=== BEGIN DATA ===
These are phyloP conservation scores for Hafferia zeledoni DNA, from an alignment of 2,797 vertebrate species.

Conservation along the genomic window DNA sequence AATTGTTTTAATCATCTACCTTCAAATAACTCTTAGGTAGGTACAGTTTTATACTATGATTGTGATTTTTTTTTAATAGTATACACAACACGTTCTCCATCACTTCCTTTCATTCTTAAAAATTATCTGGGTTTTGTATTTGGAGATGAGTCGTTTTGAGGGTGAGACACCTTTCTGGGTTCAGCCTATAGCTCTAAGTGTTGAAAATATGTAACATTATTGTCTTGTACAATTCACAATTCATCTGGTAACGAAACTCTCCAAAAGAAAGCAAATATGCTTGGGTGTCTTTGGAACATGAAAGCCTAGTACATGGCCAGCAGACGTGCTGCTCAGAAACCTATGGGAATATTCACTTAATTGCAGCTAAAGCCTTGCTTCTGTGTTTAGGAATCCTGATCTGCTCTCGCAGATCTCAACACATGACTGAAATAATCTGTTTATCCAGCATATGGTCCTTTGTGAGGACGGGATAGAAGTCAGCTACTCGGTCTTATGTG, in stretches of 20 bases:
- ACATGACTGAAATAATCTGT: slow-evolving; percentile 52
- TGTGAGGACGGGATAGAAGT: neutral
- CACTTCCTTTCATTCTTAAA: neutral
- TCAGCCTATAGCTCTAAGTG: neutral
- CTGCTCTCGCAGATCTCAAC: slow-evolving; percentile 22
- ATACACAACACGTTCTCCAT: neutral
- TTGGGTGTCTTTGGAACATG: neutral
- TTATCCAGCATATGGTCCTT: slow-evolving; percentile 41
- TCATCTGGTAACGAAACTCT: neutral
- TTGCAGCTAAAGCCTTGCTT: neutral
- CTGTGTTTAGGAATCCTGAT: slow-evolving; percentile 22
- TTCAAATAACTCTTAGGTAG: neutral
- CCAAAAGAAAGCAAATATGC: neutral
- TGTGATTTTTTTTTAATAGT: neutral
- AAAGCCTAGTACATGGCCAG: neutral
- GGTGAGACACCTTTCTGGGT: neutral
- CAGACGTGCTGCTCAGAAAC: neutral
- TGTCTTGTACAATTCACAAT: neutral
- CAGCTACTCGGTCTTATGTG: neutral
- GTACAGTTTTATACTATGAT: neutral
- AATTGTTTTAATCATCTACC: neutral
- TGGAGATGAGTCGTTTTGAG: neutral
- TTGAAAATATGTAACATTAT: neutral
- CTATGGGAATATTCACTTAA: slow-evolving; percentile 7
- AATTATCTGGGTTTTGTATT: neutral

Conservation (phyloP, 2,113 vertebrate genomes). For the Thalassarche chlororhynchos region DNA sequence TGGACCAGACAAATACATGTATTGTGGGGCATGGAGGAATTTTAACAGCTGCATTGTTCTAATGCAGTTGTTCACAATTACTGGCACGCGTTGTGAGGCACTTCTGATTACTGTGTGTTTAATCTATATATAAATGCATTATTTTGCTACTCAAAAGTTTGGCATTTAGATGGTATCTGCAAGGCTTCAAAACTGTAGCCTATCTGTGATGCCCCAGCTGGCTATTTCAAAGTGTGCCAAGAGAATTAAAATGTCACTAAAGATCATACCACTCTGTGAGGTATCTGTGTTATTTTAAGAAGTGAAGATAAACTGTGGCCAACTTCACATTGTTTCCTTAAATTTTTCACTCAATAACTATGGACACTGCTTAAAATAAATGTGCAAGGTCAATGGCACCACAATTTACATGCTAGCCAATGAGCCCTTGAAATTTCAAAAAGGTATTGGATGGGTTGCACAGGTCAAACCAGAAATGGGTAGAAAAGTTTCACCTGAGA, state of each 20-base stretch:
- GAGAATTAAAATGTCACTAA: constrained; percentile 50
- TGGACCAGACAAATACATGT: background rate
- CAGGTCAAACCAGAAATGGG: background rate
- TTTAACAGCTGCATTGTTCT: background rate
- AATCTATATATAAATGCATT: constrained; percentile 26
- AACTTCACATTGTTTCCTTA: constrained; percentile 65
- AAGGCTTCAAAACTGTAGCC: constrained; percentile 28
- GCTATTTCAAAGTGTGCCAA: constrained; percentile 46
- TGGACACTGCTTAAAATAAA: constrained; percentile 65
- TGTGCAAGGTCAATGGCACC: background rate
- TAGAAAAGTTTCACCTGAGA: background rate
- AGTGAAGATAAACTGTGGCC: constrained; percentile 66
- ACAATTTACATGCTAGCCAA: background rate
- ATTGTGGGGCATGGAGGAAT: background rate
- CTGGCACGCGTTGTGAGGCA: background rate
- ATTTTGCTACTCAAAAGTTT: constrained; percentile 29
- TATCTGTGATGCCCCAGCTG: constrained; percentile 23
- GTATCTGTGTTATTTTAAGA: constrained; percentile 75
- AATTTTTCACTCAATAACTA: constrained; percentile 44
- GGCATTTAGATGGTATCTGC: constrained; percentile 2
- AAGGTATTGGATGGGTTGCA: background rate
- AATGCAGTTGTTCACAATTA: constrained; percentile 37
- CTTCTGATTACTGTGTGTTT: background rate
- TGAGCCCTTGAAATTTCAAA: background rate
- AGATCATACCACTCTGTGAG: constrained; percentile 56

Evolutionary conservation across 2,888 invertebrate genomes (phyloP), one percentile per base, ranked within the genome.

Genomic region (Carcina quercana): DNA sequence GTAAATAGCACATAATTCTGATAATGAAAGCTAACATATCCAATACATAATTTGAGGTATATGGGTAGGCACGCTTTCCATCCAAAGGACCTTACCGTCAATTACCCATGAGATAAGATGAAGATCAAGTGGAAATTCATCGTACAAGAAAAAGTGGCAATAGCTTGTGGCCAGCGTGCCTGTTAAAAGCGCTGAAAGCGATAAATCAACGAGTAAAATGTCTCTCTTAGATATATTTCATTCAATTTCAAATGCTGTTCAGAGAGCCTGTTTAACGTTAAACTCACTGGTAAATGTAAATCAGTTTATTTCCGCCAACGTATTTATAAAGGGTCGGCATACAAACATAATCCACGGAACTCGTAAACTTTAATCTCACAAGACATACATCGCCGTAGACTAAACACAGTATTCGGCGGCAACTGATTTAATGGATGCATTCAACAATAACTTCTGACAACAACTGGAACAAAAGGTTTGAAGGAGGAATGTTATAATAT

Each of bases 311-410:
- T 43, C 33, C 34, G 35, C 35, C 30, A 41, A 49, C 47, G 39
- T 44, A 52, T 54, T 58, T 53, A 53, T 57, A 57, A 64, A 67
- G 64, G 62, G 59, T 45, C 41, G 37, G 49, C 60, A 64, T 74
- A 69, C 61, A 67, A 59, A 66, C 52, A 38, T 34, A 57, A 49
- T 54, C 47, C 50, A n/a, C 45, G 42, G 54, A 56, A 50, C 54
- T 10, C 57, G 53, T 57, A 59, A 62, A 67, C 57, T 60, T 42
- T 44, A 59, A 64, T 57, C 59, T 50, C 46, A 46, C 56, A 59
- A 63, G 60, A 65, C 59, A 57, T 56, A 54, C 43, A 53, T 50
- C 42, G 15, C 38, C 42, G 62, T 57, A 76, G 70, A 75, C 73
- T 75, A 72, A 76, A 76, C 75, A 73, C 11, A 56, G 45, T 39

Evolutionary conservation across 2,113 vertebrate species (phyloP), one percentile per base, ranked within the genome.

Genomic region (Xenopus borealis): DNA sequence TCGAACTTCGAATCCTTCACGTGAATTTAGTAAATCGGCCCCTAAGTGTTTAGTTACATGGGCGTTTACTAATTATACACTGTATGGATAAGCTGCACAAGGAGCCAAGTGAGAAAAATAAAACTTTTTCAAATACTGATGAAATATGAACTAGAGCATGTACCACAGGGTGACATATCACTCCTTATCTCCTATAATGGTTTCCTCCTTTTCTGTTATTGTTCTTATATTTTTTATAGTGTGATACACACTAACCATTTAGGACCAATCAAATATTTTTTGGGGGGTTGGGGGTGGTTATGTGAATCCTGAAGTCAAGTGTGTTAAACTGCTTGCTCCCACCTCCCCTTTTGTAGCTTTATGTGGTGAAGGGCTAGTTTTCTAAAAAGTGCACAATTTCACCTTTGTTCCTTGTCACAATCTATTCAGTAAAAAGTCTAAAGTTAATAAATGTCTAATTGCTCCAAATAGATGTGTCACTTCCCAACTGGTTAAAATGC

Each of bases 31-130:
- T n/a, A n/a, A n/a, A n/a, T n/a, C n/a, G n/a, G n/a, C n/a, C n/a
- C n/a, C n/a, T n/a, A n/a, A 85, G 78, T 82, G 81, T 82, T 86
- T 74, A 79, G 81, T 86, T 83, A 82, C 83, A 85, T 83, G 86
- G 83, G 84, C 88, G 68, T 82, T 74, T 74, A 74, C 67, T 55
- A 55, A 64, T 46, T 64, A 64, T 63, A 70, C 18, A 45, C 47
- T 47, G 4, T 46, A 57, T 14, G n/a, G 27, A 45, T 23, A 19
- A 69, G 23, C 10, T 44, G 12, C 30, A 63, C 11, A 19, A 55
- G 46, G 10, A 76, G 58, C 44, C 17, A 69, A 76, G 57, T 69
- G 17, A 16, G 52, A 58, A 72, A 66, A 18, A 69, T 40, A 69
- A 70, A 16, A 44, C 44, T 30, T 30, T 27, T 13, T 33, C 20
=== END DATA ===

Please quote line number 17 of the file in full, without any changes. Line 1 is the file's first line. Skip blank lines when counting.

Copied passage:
- AAAGCCTAGTACATGGCCAG: neutral